2. The 1ml volumetric pipette was rinsed with water.
3. Using clean 1- and 5-ml volumetric pipettes a volume of 6ml of the 0.015 M KIO 3 stock

solution was transferred into the reaction vessel (125ml Erlenmeyer flask), containing the
6ml of mixed acidic potassium iodide (Ki + HCl) solution.
4. The pipettes were rinsed with water for future use in the experiment.
5. The above procedure was repeated 3 times for the 3 trials of titration procedure.

Part C. Titration
The procedure used for titration in the Experiment A3 of the Chemistry 217 Home Lab Manual,
pp.116- 121 was followed, except for the following modifications:
1. 0.1000 N Sodium thiosulfate (Na 2S2O3) solution was used for titration during this

experiment instead of HCl used in the A3 experiment.
2. Starch indicator was added later in the titration process when the titrated colour was close

to the end point (pale yellow), and not in the beginning of the titration procedure as it was
done in the A3 experiment.
Results and Calculations:
Part A. Preparation of stock solutions and Reagents
1. Preparation of 0.015 M potassium iodate (KIO3) stock solution:
?

Mass of potassium iodate (KIO3) used – 0.3282g.

?

Molar mass of potassium iodate (KIO3) – 214 g/mol

? Moles of KIO3 = 0.3282g x 214 g/mol = 0.0015 moles of KIO3

Since Molarity = moles of solute/amount of total solution (L)
? Required amount of solution = 0.0015 moles KIO3/ 0.015 M KIO3
? amount required is 0.100 L or 100ml of KIO3
?

Concentration of the stock solution = moles of solute/volume of solution

? Concentration of KIO3 stock solution = 0.0015moles of KIO3/ 0.100 L

? = 1.5 x 10-2 mol/L
?

The resulted solution was colourless

2. Preparation of 1.0 M Potassium iodide (KI) stock solution:
?

Mass of potassium iodide (KI) used – 8.3g.

?

Molar mass of potassium iodide (KI) – 166 g/mol

? Moles of KI = 8.3g x 166 g/mol = 0.050 moles of KI

Since molarity = moles of solute/amount of total solution (L)
? Required amount of solution = 0.050 moles KI/ 1.0 M KI
? Amount required is 0.050L or 50ml of KI
?

Concentration of the stock solution = moles of solute/volume of solution

? Concentration of KI stock solution = 0.050 moles of KI/ 0.050 L
? = 1.0 mol/L
?

The resulted solution was slightly yellowish in colour.

3. Other reactants were supplied with the lab kit and no calculations were required.

Part B. Preparation of the Reaction Mixture
1. 3ml of KI and 3ml of HCL were mixed together in the 125ml Erlenmeyer flask (reaction

vessel). Colour of the solution became slightly orange/ light brown in colour.
2. 6ml of KIO3 stock solution were added to the acidic KI mixture in the 125ml Erlenmeyer

flask. The resulted solution became dark brown in colour.
3. The reaction mixture was prepared as described above 3 times for the 3 separate trials of

titration.
Part C. Titration
1. The burette was set up and prepared for the experiment as it is described in the Chemistry

217 Home Lab Manual pp. 115-119
2. Prior to the initiation of the titration experiment, the burette was rinsed and charged with

0.1000 N Sodium thiosulfate (Na2S2O3) until the top of the burette (17.0ml reading) and
was refilled in between trials as needed.

3. 125ml Erlenmeyer flask, containing the reaction mixture, was placed on the stand under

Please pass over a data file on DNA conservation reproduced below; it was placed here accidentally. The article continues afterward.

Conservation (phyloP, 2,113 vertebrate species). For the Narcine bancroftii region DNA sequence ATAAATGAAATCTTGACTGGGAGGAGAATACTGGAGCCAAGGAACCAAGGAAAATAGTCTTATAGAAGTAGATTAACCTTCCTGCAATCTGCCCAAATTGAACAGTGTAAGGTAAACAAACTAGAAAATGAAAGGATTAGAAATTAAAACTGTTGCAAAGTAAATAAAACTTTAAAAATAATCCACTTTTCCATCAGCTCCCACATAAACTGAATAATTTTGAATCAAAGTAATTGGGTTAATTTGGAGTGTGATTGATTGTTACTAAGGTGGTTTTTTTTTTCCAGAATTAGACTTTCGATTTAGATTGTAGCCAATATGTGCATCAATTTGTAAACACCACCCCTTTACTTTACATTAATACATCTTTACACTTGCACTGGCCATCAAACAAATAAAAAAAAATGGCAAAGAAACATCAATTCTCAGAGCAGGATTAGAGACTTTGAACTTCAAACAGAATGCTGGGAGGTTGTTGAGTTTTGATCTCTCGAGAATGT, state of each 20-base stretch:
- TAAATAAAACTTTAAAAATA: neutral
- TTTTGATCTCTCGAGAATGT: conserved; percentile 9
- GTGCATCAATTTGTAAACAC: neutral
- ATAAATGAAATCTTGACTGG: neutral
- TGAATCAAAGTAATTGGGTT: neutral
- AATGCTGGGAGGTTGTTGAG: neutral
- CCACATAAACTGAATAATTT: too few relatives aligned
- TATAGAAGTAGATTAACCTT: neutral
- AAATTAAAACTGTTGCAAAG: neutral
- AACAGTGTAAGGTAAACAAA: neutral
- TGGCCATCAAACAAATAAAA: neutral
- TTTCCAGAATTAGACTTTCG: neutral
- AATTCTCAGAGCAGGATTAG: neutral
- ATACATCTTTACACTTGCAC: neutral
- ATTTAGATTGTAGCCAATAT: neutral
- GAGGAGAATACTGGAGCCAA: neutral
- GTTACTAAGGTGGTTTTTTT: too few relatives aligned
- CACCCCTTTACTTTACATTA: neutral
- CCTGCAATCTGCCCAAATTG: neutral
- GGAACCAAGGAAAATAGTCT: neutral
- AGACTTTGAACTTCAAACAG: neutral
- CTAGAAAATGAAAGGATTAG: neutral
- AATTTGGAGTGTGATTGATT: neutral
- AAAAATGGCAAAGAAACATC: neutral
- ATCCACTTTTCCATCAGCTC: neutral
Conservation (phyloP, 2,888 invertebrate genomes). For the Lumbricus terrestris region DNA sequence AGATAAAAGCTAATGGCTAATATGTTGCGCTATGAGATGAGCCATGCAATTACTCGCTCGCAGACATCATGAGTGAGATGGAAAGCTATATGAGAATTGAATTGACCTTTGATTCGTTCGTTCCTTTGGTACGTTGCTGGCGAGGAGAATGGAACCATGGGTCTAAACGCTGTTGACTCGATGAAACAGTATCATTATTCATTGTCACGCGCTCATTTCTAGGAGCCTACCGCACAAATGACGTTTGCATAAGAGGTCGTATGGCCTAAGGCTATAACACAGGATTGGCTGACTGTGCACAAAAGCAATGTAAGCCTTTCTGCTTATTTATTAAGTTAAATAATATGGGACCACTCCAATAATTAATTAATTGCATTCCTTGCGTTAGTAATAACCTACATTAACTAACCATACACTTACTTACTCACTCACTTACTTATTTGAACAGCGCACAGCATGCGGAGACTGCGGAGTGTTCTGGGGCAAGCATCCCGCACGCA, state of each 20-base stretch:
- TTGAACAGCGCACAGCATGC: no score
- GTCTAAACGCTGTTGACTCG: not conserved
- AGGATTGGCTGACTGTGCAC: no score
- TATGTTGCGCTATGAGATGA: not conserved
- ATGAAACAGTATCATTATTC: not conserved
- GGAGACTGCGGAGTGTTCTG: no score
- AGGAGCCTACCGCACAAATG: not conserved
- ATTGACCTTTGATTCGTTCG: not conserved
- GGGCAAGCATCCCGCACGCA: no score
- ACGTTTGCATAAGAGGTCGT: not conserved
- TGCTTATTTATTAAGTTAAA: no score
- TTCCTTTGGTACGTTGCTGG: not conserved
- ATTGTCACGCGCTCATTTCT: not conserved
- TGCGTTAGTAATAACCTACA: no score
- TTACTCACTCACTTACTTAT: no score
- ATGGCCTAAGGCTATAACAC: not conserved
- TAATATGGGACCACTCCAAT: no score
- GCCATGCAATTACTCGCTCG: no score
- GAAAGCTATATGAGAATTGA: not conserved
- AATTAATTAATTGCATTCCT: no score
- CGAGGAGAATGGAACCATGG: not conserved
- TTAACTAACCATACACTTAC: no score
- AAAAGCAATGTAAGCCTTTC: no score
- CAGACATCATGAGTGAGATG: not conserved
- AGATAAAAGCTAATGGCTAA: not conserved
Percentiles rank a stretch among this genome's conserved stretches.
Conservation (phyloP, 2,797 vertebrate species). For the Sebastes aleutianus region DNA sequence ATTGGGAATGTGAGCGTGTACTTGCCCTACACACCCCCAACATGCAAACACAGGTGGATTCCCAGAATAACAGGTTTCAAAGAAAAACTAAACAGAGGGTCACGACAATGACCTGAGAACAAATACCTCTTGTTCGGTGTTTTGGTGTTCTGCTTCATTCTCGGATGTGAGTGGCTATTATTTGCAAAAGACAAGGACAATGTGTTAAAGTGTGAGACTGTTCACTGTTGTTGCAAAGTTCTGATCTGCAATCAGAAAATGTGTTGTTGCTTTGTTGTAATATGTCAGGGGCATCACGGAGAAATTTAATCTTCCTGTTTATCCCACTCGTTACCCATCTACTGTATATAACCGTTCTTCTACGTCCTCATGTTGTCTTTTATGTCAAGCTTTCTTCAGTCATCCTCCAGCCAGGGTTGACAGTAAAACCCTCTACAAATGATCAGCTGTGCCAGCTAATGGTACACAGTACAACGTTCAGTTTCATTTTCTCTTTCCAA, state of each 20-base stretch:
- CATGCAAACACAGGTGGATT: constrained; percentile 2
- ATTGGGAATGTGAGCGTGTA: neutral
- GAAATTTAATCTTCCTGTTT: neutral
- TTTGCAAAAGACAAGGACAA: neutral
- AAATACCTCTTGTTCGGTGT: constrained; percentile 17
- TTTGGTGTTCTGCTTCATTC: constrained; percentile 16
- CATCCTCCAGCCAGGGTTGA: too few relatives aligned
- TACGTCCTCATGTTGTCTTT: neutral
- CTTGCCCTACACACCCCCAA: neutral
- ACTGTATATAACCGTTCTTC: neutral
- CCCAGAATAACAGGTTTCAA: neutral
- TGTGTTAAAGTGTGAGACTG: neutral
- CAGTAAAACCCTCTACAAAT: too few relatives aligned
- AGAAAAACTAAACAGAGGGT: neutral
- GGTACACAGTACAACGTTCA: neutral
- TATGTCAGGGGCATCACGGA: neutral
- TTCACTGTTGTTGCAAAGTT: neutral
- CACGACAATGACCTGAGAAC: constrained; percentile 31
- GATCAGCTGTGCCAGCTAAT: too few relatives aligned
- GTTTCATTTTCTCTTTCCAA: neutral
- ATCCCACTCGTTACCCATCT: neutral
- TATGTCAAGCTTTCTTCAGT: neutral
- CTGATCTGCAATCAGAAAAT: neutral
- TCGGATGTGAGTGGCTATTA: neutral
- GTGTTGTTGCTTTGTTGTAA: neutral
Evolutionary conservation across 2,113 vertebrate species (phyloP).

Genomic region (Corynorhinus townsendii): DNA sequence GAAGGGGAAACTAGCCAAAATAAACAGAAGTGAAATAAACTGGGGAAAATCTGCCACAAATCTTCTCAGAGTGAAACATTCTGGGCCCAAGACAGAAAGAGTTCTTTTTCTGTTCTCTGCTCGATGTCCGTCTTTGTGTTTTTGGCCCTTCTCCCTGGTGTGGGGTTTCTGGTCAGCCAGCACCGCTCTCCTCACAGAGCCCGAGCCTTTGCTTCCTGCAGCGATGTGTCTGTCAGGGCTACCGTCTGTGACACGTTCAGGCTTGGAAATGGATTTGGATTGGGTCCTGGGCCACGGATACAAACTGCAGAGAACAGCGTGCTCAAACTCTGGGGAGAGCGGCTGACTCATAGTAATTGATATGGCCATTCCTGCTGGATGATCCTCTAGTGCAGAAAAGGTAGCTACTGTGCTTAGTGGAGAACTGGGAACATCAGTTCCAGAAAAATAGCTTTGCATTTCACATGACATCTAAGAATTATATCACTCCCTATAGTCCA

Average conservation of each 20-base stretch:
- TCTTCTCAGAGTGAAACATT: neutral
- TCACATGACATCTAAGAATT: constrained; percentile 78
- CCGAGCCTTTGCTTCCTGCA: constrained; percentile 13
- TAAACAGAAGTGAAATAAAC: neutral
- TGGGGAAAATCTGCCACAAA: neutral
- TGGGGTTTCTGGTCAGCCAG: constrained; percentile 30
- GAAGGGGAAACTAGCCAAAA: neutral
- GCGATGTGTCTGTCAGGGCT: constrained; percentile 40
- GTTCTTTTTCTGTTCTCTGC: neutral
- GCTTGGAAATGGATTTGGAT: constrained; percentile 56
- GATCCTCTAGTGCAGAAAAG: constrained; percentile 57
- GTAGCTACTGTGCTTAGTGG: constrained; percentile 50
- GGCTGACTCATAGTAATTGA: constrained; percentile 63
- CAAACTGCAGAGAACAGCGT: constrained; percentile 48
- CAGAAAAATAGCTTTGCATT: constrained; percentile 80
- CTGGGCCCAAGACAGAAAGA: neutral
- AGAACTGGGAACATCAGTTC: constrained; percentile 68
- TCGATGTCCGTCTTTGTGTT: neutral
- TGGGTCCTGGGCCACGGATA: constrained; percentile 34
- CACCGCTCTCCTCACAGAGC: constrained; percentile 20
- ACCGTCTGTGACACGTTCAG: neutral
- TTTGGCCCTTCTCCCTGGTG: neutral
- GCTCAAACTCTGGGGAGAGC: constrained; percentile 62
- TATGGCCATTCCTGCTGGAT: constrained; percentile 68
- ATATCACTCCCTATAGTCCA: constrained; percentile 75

the burette, with the tip of the burette about 2cm below the rim of the flask.
4. The stopcock of the burette was slightly opened allowing the titrant solution to slowly

drip into the flask. At the same time, the flask was slowly swirled until the solution colour
became pale yellow, meaning the solution was coming close to its’ end-point
concentration stage.
5.

The stopcock was closed and 2 drops of starch indicator were added into the reaction
mixture. The mixture was mixed well until all the solution reached dark blue/black
colour.

6. Continued with the titration procedure until the reaction mixture became colourless

(reached the end-point of titration).
7. The 3 trilas were repeated identically as described in the above steps. Table 1 summarizes

the results from the 3 trials that were completed.

Table 1. Summary of the three trials

burette
burette
Volume of the titrant

Trial 1
17.0 ml

Trial 2
17.0 ml

Trial 3
17.0 ml

26.6 ml

26.9 ml

28.0 ml

9.6 ml

9.9 ml

11.0 ml

After we have completed the titration procedure, we can now determine the values of a,b,c,d and
e that were missing the Equation 1:
aIO-3(aq) + bH+(aq) +
Iodate

Hydronium

cI-(aq) -> dI2(aq) + eH2O(l)
iodide

iodine

water

Ion
***This is the final equation that I need eventually come to:
IO-3(aq) + 6H+(aq) + 5I-(aq) -> 3I2(aq) + 3H2O(l)
but it needs to come somehow from the calculated amounts used in the titration…I have no idea
how…
Discussion:
High altitude balloons used by Environment Canada to measure O 3 levels in the atmosphere also
use a similar idiometric titration where the iodine liberated is measured by back titration with
sodium thiosulfate. In this case the iodine is generated by oxidation of iodide by ozone:
O3 + 2I-(aq) + 2H+(aq) -> I2(aq) + O2(g) + H2O (l)
If 10000L of air were bubbled through an acidic iodide solution (at STP) and was then back
titrated with 19.4ml of a 1.2 x 10 -4 M Na2S2O3 solution to reach equivalence, what is the
concentration of ozone in that sample of air (in pump)?
?

Mole ratio from the reaction, between ozone and molecular iodine (I2):
1 mol of O3 is stoichiometrically equal to the 1mol of I2 (1:1)
Mole ratio between thiosulfate and molecular iodine (taken from the equation 2):

Conclusion:```